Taste: I gave it a rather poor cut with my Xicar, and lots of jagged crap was sort of hanging out of the head with assorted crumbly detritus littering my table and ashtray. The prelight draw was sweet and chocolaty.

I lit it up at 1:36 yesterday afternoon. Immediately the Big Nard seemed like it might be an issue--it didn't want to ignite as readily as the rest of the filler. The first draws were sweet with an unidentifiable underlying hint of something else. There was almost a bitterness to the sweetness as well. The early stage was still quite mild like the 5x60, but not nearly as sweet right out of the gate. I was reminded for a few moments of a vaguely bunk Padron Londres Maduro that I had a while ago that just didn't seem right. This cigar holds on to the same mildness, but the sweetness evolves into a much more mellow, understated presence rather than an in-your-face, almost aggressive sweetness like the 5x60.

At 2:07, the ash looked like it was about to jump so I helped it off, and it left a short, squat ember core/cone. I usually prefer to ash my cigars twice (at the 1/3 and 2/3 mark) but this one wasn't going to make it that far. After ashing it was still a much more bland, banal taste than the 5x60. I got a quick scent of a very brief, but very bad odor in the smoke--sort of like an applefart. Boo.

Into the middle third, the mellow sweetness gives way to the same sort of hay, grassy, outdoorsy flavor as I got a glimpse of in the 5x60. I've got a very pleasant taste lingering in my mouth at this point, and it provides a very refreshing twist on plain old water. It's still mild, although it's more irritating to my nose than yesterday's stick. I get another quick, harsh, ripe smell, and the taste turns a little peppery. Although the flavor is changing, it isn't really developing that much, if that makes any sense. Sort of a muted, pastel flavor evolution. A bit later it tastes like an overcooked pecan pie where the nuts were burned and the sugar was carmelized. The smoke begins to be uniformly stinky. This is an outdoor cigar.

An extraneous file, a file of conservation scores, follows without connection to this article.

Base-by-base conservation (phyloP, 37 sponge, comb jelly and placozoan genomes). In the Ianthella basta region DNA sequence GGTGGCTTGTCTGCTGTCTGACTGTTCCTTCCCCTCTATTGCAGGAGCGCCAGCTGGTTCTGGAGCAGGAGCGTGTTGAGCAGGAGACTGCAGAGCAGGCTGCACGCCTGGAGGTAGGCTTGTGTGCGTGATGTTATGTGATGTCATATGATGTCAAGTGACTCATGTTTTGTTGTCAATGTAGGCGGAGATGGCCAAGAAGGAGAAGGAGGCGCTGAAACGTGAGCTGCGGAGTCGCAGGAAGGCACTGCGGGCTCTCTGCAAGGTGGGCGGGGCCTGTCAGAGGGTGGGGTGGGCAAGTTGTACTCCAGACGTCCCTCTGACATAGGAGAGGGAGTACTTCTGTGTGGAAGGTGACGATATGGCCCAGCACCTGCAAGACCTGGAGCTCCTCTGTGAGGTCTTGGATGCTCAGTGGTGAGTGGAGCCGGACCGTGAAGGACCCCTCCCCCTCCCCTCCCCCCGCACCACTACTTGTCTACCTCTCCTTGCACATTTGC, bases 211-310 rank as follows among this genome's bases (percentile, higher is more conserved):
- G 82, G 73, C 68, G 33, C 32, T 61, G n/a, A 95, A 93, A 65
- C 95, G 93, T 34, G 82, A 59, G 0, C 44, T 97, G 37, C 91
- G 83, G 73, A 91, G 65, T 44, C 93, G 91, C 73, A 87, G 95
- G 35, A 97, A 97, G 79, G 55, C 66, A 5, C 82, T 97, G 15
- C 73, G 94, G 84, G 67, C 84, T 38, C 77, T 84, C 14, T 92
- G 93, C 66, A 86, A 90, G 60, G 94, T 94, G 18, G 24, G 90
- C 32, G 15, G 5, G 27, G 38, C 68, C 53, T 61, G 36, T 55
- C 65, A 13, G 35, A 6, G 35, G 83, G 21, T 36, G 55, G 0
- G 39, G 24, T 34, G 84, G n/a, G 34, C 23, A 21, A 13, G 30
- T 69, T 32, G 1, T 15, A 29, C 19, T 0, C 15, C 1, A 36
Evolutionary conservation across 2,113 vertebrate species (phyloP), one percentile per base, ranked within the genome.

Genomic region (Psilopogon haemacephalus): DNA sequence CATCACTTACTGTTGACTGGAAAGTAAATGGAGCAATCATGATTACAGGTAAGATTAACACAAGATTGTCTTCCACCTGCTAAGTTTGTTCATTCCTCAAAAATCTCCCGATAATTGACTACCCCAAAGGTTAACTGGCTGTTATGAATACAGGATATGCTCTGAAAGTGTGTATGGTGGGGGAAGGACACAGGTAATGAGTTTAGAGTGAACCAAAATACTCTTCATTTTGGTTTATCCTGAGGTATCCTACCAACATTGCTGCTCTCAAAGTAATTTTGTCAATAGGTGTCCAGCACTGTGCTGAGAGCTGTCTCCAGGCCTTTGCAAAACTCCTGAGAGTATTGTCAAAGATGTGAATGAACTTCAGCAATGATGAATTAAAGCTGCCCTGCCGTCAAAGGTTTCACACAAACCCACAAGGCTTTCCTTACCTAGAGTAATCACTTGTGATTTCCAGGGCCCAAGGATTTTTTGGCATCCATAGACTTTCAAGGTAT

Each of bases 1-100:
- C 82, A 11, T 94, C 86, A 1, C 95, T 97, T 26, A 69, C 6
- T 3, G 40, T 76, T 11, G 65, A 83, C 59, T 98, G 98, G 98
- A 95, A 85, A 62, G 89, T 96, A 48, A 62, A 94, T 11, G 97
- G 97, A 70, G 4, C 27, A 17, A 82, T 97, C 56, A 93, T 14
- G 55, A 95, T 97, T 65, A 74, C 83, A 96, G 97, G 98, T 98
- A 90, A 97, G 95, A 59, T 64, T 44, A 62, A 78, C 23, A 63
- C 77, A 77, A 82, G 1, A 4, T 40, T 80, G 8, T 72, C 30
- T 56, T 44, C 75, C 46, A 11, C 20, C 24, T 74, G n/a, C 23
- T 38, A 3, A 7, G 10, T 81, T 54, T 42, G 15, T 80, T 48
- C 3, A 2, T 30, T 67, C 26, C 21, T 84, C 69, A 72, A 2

I ashed again at 2:32, still a little ahead of my preferred schedule. 2.5-2.75" remain. The ember core was pretty flat and even now. It starts to get a little harsh and yucky tasting, and just a little bit spitty. The back of my throat tastes cheap (make your own joke here). It seems to be paralleling the development of the 5x60, so it seems like they just added the inch to the wrong part--the very end. Like some sort of miracle product that promises to add 10 years to your life--those 10 years wouldn't be added to the years where you're in your prime.

Approaching the final third, it starts tasting a little hot and making my mouth unkindly watery. It got away from the grassy, outdoorsy taste quite a while ago but I didn't notice it at the time until realizing at this point that the flavor is just basically unvarying harshness and yuck.

I put it down at 2:50 with about 1.75" left, making for a 1:14 cigar, but if not for the review aspect of this project, I probably would have set it down at about the 1 hour mark with 2.5-2.75" left before the taste went south. It was just getting obnoxious, both in taste and in construction.

Construction: I noticed plenty of minor flaws and idiosyncrasies before lighting it, but few of them really made much of an impact in terms of construction issues through the life of the smoke.

Very shortly after lighting, I noticed what appeared to be a 1/4" vertical slice in the outer wrapper down from the cut in the head. I didn't notice it when I was cutting it, so it must have burst somehow. I'm not sure. It's only in the very outermost layer of the wrapper, so it doesn't seem to be presenting any problems at this point. Early on, the ash was a very solid white on the outside, and segmented and "bunchy" on the inside. It burns very evenly--especially compared to the constant runners in the 5x60. It burns very, very slowly at first. Barely more than an inch is gone after the first half hour. At that rate, this is a six hour cigar. After ashing (it just plopped off with barely a tap) a little bit of uneven burning develops and I wait to see what happens with it.